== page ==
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Public Radio's Environmental News Magazine (follow us on Google News)

Field Note: Pronghorn Antelope

Published: September 13, 2019


By Mark Seth Lender


A big pronghorn buck coolly stands his ground. (Photo: Mark Seth Lender)

Living on Earth's Explorer in Residence Mark Seth Lender remarks on the ramifications of relative size when it comes to staying warm in cold climes -- and staying cool in the presence of an intimidating animal.

Head north, the wildlife is bigger. Same species. Different volume. Bulk is a protection against cold and the energy requirements imposed by cold. A simple way to understand this is to consider the inverse. If you live above, say, 400 north latitude or high enough above sea level, then you know about the glaze that forms on the surface of a window pane overnight and melts rapidly at the slight increase in heat that shines from the winter rising sun. While block ice will last all day and then some, even in summer. In the abstract, as surface area increases relative to mass, thermal exchange increases. And vice-versa. To exist in cold climes animals must stay warm. An animal with more heft and thickness and less surface area can better hold heat and thus maintain body temperature at a lower caloric burn. All this I knew. But when you see it, and the impression moves from abstraction to physical fact, it is a different kind of knowing.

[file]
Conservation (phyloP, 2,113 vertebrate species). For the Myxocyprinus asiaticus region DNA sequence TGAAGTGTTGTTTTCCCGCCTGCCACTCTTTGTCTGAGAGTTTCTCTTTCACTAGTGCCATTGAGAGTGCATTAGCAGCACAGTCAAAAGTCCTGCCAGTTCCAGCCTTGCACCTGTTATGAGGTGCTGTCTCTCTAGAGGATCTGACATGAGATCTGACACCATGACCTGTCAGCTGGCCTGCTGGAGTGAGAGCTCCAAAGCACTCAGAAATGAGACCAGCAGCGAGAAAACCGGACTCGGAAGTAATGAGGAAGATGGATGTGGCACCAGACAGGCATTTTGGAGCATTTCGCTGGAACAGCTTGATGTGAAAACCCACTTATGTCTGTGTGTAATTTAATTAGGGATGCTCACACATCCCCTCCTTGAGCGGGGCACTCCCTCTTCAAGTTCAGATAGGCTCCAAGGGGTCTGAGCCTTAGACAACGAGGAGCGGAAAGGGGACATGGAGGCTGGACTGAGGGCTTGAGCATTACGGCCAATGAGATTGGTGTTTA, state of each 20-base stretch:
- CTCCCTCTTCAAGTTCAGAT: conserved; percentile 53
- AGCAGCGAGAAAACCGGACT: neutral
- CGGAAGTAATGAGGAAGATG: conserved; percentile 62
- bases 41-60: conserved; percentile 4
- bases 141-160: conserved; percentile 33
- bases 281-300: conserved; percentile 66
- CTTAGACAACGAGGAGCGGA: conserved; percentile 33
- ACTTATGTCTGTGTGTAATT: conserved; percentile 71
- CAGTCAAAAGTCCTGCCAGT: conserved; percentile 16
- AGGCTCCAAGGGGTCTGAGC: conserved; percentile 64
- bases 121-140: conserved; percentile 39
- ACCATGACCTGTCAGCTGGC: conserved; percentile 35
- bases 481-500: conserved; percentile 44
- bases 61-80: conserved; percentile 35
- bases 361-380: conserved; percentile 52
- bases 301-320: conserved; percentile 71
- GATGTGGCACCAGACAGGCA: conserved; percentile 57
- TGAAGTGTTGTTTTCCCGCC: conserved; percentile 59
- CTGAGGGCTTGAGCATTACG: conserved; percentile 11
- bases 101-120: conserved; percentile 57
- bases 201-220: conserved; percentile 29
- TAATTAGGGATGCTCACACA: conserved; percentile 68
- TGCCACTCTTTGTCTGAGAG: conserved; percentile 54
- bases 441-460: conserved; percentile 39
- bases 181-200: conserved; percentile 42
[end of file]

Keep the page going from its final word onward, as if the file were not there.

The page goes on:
And there are other ramifications. Big animals completely understand how big they are. I expected the pronghorn to run. But I was measuring that response against a much lighter-weight version of pronghorn. The resident male probably felt that way about me. That I should run. I just wasn’t smart enough to see it. Not that running would be any good if he decided I was a real and true threat.

Because of his confidence, it was the closest I have ever been to pronghorn antelope.

Listen to Mark Seth Lender read his Pronghorn Antelope essay

Mark Seth Lender's website

Back to Mark Seth Lender Field Notes


 

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